Plagiarism
16 Chapter 2: Exploring Data with Tables and Graphs
12. The overwhelming response was that thank-you notes should be sent to everyone who is met during a job
interview. Given what is at stake, that seems like a wise strategy.
400
Number
300
200
100
0
Everyone
M ost Senior
M ost Time Best Conversation Don’t Send
13.
14.
15. The distribution appears to be roughly bell-shaped, so the distribution is approximately normal.
60
50
Frequency
40
30
20
10
0
34.5
44.5
54.5
64.5
74.5
84.5
Pulse Rate (M ale)
Copyright ยฉ 2018 Pearson Education, Inc.
94.5
104.5
Section 2-4: Scatterplots, Correlation, and Regression 17
16. The distribution appears to be roughly bell-shaped, so the distribution is approximately normal.
40
Frequency
30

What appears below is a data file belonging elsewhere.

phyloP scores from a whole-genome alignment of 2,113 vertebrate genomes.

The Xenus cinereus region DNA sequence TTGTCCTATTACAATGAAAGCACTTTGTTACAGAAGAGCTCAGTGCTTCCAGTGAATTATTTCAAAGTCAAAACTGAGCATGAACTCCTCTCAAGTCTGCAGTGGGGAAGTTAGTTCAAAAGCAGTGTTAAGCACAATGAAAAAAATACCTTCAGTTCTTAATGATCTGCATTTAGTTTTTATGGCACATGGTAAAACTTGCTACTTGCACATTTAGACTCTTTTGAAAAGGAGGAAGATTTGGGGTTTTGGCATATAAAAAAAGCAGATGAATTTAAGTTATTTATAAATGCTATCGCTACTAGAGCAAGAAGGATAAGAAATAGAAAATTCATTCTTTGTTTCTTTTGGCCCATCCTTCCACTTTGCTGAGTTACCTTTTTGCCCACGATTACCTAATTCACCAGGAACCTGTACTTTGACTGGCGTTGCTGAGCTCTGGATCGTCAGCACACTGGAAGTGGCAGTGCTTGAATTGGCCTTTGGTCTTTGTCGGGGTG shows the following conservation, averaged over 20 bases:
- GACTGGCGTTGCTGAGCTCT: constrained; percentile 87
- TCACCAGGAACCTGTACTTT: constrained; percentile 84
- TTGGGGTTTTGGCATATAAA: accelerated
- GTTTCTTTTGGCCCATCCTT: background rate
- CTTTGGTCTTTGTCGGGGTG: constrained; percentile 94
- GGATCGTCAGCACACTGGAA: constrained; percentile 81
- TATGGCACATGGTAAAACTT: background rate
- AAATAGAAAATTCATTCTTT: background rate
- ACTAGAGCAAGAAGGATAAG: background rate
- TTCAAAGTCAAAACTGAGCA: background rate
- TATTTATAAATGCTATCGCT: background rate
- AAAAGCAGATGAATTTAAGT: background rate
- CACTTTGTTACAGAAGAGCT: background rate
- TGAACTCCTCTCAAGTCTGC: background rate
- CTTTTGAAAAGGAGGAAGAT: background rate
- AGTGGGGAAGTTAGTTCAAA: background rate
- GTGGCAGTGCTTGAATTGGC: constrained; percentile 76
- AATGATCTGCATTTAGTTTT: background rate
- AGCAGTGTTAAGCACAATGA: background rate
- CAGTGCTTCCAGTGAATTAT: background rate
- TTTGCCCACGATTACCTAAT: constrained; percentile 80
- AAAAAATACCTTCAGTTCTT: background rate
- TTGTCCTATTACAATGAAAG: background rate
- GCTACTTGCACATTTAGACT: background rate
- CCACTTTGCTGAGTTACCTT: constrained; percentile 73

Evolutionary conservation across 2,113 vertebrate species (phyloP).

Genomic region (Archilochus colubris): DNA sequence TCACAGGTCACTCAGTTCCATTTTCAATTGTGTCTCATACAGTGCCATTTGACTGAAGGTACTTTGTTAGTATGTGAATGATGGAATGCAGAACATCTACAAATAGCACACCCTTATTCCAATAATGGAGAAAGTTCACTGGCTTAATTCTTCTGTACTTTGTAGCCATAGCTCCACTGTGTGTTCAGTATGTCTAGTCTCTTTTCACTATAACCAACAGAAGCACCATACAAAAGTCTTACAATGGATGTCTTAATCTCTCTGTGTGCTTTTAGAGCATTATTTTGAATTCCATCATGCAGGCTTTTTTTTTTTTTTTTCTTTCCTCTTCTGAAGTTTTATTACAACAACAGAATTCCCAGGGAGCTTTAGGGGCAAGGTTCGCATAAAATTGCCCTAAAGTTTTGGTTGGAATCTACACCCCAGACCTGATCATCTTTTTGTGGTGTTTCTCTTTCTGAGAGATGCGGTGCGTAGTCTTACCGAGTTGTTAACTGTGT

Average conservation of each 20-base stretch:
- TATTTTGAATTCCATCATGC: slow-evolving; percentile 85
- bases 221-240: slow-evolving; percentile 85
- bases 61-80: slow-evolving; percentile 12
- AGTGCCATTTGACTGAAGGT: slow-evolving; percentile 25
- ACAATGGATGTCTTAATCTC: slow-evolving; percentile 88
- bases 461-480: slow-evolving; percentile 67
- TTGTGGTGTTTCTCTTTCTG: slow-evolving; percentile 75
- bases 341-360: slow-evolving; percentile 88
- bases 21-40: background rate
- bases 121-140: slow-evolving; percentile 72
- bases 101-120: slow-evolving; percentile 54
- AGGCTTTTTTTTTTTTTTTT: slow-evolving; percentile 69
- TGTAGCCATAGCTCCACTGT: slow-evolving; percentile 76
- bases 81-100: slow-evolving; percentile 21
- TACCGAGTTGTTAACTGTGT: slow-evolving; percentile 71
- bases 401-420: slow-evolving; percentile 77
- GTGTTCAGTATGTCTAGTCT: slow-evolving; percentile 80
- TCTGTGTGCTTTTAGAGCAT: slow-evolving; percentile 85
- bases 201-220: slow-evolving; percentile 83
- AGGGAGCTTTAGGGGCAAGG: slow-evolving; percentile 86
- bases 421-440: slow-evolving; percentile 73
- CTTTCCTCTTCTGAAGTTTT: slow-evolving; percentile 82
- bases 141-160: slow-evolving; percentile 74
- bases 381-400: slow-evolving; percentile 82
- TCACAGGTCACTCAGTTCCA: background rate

20
10
0
24.5
34.5
44.5
54.5
64.5
74.5
84.5
94.5
104.5
114.5
Pulse Rate (Female)
17. Because the vertical scale starts with a frequency of 200 instead of 0, the difference between the โnoโ and โyesโ
responses is greatly exaggerated. The graph makes it appear that about five times as many respondents said
โno,โ when the ratio is actually a little less than 2.5 to 1.
18. The two costs are one-dimensional in nature, but the baby bottles are three-dimensional objects. The $4500 cost
isnโt even twice the $2600 cost, but the baby bottles make it appear that the larger cost is about five times the
smaller cost.
Section 2-4: Scatterplots, Correlation, and Regression
1. The term linear refers to a straight line, and r measures how well a scatterplot of the sample paired data fits a
straight-line pattern.
2. No. Finding the presence of a statistical correlation between two variables does not justify any conclusion that